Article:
When People Say They 'Never Guessed' I Have Asperger's


“I’d never have guessed!”

This is the most common response I get when I disclose my diagnosis of Asperger’s syndrome. It’s kindly intended, and is a succinct way of saying “I don’t think you’re that weird or annoying, I accept you as you are and I won’t treat you differently now that you’ve told me this.”

It’s a massive compliment to me, because it means I have succeeded in passing for “normal.” Because I was undiagnosed until the age of 24, I invested a lot of effort into fitting in. I just want to go about life unobtrusively and get on with things. So when somebody tells me they’d never have guessed, I feel like my acting skills are rather exemplary!

But there are a few problems with this response too.

It suggests a lack of understanding of what I go through every day. Sometimes it sounds like “your problem can’t really be that bad because I haven’t noticed it.”

It negates the effort I put in to present the socially acceptable version of me that you see.

It says to me that the pain I have put in to get this far must be kept up, or I won’t be accepted as I am now.

It raises expectations: what you see is a huge amount of effort for me, but it looks like anybody else on low power, just doing daily life. Because I often can produce this, it is expected that I can manage it easily. Unfortunately most people’s minimum is sometimes beyond my reach, or only just within it.

When things do go wrong there is often little understanding. Because I usually seem like everybody else, my responses can seem out of proportion and unacceptable.

As well as the personal effects of not being fully understood, having to continually function at a difficult level and feeling invalidated, there are wider societal implications of “I’d never have guessed.”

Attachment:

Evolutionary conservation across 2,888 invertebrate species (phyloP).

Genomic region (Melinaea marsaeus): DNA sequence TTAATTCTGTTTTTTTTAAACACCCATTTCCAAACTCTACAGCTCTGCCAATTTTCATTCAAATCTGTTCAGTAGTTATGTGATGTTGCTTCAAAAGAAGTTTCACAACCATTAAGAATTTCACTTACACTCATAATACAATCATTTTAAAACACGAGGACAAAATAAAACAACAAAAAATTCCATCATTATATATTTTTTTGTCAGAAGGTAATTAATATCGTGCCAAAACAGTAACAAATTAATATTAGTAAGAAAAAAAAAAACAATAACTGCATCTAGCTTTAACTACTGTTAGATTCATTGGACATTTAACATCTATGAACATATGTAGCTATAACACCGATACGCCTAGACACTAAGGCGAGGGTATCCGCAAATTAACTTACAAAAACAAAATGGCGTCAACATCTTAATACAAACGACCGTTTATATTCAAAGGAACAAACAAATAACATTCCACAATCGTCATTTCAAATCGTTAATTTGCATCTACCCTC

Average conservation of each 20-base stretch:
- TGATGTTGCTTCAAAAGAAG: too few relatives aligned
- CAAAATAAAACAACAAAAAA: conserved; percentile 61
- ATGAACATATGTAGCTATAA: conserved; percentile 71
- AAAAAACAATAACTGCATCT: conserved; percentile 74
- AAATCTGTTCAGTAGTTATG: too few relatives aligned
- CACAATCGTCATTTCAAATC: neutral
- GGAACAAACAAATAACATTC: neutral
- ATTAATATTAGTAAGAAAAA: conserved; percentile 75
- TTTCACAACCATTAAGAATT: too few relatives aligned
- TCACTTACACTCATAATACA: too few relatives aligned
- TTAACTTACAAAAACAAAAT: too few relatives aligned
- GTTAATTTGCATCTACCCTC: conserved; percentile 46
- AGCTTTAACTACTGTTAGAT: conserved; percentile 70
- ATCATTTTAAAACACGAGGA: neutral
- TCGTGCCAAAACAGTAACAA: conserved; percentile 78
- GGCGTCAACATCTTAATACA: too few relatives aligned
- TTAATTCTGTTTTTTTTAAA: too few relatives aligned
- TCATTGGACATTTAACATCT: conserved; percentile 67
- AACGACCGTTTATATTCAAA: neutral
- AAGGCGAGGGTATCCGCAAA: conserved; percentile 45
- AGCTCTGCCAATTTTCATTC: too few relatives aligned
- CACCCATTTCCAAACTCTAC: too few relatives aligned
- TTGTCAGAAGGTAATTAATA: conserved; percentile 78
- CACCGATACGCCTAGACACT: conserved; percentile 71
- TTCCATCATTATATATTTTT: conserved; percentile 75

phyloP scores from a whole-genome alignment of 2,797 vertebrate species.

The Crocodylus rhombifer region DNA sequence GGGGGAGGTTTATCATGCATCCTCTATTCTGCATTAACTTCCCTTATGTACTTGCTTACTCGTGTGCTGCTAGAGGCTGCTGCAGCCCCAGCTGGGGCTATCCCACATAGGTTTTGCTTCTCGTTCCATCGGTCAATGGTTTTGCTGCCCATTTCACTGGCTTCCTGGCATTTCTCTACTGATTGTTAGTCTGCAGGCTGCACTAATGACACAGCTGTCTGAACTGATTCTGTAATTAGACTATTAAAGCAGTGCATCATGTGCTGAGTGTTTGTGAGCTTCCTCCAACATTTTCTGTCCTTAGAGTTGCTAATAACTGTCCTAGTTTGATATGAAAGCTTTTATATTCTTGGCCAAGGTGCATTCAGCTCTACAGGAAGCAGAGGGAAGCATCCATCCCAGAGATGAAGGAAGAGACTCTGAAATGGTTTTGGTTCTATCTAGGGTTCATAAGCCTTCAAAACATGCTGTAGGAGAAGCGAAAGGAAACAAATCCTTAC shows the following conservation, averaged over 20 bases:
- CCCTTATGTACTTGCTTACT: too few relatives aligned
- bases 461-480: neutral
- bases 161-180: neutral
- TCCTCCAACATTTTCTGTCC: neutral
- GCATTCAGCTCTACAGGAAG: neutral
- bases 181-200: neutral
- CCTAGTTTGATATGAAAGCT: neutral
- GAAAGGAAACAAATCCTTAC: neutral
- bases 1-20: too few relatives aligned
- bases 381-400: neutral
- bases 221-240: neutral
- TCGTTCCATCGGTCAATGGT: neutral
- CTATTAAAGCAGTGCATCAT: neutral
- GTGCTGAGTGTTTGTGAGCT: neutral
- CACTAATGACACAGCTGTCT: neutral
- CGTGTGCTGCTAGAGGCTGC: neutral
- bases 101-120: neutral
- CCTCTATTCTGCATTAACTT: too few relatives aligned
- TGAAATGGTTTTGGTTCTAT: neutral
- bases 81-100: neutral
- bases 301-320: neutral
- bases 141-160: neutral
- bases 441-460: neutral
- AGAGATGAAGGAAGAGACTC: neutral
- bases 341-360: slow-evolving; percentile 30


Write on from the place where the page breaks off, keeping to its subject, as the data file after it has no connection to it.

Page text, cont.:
It reveals a subconscious belief that most people on the autism spectrum are weird or annoying and require different treatment. That if the person had known they would have looked at me differently. The feeling that they are saying “I still like and respect you” or “it’s not that bad” suggests that Asperger’s would naturally cause people not to like or respect someone and that you must be reassured that they won’t react like that.

It suggests either that I have succeeded in hiding something that should be hidden, or that I am making it all up.

I know most people using this phrase mean well and are really trying to say “it’s OK,” but don’t know how to show the support they want to give.

So next time somebody whose condition isn’t readily visible trusts you enough to share their difficulty or disability (I have a feeling this is relevant to disclosure of most disabilities and mental health problems) you could try some of these responses to show your insight:

Thanks for telling me.

Wow, I didn’t realize. That must make things hard for you.

What does that mean for you?

So when… is that part of it? / Gosh, that must make it difficult when… (This can be really validating and show that you have noticed there is something going on, but do be careful to be supportive here rather than pointing out people’s shortcomings!)

How can I support you?

Would you like to tell me more?

With me, it helps if people ask me questions. I know people can be reluctant because they don’t want to make a big deal and want to just be accepting, but for me, it shows they are really interested in understanding and helping me, and it helps because I often want to talk but don’t know what to say or what people want to know about.

So when you tell me you’d never have guessed, half of me is happy to have fooled you into having no idea I am autistic, but half of me regrets all the effort and pain I put in when the main outcome is to perpetuate the work of hiding in the big wide world. Maybe if we all understand each other a bit better, we’ll all have to hide a bit less.

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Thinkstock photo by Fizkes.

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